On This Page
- Are children born with an impulse to be social?
- How can parents help kids develop empathy?
- How do young children learn to be kind to each other?
- How do children learn from each other?
- How do kids learn to lie?
- How can parents help a shy child get comfortable with socializing?
- Do only children struggle socially?
- Are home-schooled children slow to develop social skills?
- Does screen time damage kids’ social skills?
- Why do teenagers make riskier choices when they’re with their peers?
- How can kids respond to bullying?
Are children born with an impulse to be social?
It’s commonly believed that children are born, morally, as blank slates and must be taught from an early age to be prosocial. But while parents should do their best to promote kindness and empathy in their children, growing evidence suggests that even newborns may be inherently prosocial, showing a keen interest in helping, sharing with, and comforting others, even if they are unable to do so. For example, children just days old will respond to hearing another baby’s cries with seemingly empathetic cries of their own and, later, make gestures to comfort a distressed peer.
How can parents help kids develop empathy?
Empathy necessitates understanding another person’s feelings, and then feeling or imagining similar emotions yourself. Research suggests that many children display empathy by the time they’re 18 months old, by acting to help an adult who seems to be struggling with a task or comforting a parent who seems distressed. For highly sensitive children, taking on others’ emotions may come naturally, even if it’s can sometimes be overwhelming; for other kids, having parents who talk about emotions, openly and often—along with modeling empathy at home—can help them develop their own empathy.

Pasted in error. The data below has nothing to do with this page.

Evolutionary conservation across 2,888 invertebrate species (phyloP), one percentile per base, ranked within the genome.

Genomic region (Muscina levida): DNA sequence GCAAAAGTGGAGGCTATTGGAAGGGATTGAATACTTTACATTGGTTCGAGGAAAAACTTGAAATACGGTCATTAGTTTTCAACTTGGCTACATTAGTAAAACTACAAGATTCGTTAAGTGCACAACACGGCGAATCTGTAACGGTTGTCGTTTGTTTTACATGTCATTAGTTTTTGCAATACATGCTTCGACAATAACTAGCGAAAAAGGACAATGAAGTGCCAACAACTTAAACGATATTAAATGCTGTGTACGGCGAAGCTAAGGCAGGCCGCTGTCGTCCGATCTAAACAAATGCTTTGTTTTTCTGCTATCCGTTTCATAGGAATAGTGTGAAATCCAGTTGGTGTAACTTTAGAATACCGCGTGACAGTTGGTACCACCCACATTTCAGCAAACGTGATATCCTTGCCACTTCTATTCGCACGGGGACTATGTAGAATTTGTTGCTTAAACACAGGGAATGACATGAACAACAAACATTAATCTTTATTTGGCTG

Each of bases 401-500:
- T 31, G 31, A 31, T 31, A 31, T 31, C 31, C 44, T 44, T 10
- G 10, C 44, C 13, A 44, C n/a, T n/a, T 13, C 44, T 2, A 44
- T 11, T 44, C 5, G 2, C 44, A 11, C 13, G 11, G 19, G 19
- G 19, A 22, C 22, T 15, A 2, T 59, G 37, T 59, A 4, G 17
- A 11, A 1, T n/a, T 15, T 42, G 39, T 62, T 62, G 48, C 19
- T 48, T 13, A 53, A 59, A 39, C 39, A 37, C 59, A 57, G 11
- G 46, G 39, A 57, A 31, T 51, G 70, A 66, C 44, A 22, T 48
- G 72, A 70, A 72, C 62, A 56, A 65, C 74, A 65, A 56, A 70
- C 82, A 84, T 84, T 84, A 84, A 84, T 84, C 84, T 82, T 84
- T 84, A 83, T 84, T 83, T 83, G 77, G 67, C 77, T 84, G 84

To learn more, see Empathy.
How do young children learn to be kind to each other?
Young children can be selfish, holding onto coveted resources whenever they have the opportunity and resisting pleas to share, even though they know it’s the right thing to do. But research shows they are also highly empathetic, and quick to offer comfort to those in distress. Sharing toys, however, or understanding the importance of giving to help others may require parental guidance. Fortunately, the evidence is clear that not only can children learn to share, but that helping others makes them feel good, just as it does adults. And despite the reputation of “the terrible twos,” research finds that when toddlers play with each other, they respect and favor fair play.
How do children learn from each other?
Unsupervised time spent playing with other children, advocates argue, is essential for social and cognitive development, although research suggests that such time has been on the decline in recent years. Children are naturally inclined to pay close attention to their peers and they learn a great deal from other kids, even at a young age, such as authentic communication, independence, the importance of following formal and informal rules, and how to get along with others.
To learn more, see Social Learning Theory.
How do kids learn to lie?
Virtually all children (like most adults) lie, and research suggests that most begin lying as early as age 2 or 3. As most parents learn, young children are not especially skilled in lying—which is a complex cognitive and social task—but they learn to get better at it. Until a child develops a theory of mind—the understanding that other people have separate minds, wants, and beliefs—they generally do not lie. Once they better understand others, they can try to capitalize on that understanding to benefit themselves by lying. When kids begin lying, a parent’s response is important: Research suggests that teaching kids that lying is bad is less effective in reducing lies than by telling them why honesty is good. But socialization, and the lessons they learn both from family and peers, also has a major influence on their interest in lying.
How can parents help a shy child get comfortable with socializing?